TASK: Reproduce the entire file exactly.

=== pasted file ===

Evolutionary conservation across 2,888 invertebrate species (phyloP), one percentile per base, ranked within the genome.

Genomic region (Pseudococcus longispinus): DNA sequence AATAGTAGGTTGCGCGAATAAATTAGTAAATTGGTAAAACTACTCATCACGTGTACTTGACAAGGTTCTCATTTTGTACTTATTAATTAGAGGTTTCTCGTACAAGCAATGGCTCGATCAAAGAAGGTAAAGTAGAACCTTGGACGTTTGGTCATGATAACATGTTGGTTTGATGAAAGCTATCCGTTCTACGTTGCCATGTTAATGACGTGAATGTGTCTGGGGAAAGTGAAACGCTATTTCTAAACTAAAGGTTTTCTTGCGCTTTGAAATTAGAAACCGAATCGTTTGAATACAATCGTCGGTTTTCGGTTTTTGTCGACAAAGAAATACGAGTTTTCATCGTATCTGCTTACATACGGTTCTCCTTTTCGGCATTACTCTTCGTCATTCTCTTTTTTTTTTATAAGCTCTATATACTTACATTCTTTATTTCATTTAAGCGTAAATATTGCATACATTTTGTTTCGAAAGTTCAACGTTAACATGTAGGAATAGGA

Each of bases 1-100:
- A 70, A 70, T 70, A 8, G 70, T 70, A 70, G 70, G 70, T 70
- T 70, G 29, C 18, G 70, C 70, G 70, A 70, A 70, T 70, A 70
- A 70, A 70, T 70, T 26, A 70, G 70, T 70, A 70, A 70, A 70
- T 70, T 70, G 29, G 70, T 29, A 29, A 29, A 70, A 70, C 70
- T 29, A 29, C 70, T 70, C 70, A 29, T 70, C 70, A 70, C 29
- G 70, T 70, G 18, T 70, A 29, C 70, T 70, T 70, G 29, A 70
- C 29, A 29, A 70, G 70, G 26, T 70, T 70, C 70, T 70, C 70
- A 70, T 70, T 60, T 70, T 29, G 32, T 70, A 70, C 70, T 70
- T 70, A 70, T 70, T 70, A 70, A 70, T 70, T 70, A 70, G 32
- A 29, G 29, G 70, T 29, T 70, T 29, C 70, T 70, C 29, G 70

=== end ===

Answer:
Evolutionary conservation across 2,888 invertebrate species (phyloP), one percentile per base, ranked within the genome.

Genomic region (Pseudococcus longispinus): DNA sequence AATAGTAGGTTGCGCGAATAAATTAGTAAATTGGTAAAACTACTCATCACGTGTACTTGACAAGGTTCTCATTTTGTACTTATTAATTAGAGGTTTCTCGTACAAGCAATGGCTCGATCAAAGAAGGTAAAGTAGAACCTTGGACGTTTGGTCATGATAACATGTTGGTTTGATGAAAGCTATCCGTTCTACGTTGCCATGTTAATGACGTGAATGTGTCTGGGGAAAGTGAAACGCTATTTCTAAACTAAAGGTTTTCTTGCGCTTTGAAATTAGAAACCGAATCGTTTGAATACAATCGTCGGTTTTCGGTTTTTGTCGACAAAGAAATACGAGTTTTCATCGTATCTGCTTACATACGGTTCTCCTTTTCGGCATTACTCTTCGTCATTCTCTTTTTTTTTTATAAGCTCTATATACTTACATTCTTTATTTCATTTAAGCGTAAATATTGCATACATTTTGTTTCGAAAGTTCAACGTTAACATGTAGGAATAGGA

Each of bases 1-100:
- A 70, A 70, T 70, A 8, G 70, T 70, A 70, G 70, G 70, T 70
- T 70, G 29, C 18, G 70, C 70, G 70, A 70, A 70, T 70, A 70
- A 70, A 70, T 70, T 26, A 70, G 70, T 70, A 70, A 70, A 70
- T 70, T 70, G 29, G 70, T 29, A 29, A 29, A 70, A 70, C 70
- T 29, A 29, C 70, T 70, C 70, A 29, T 70, C 70, A 70, C 29
- G 70, T 70, G 18, T 70, A 29, C 70, T 70, T 70, G 29, A 70
- C 29, A 29, A 70, G 70, G 26, T 70, T 70, C 70, T 70, C 70
- A 70, T 70, T 60, T 70, T 29, G 32, T 70, A 70, C 70, T 70
- T 70, A 70, T 70, T 70, A 70, A 70, T 70, T 70, A 70, G 32
- A 29, G 29, G 70, T 29, T 70, T 29, C 70, T 70, C 29, G 70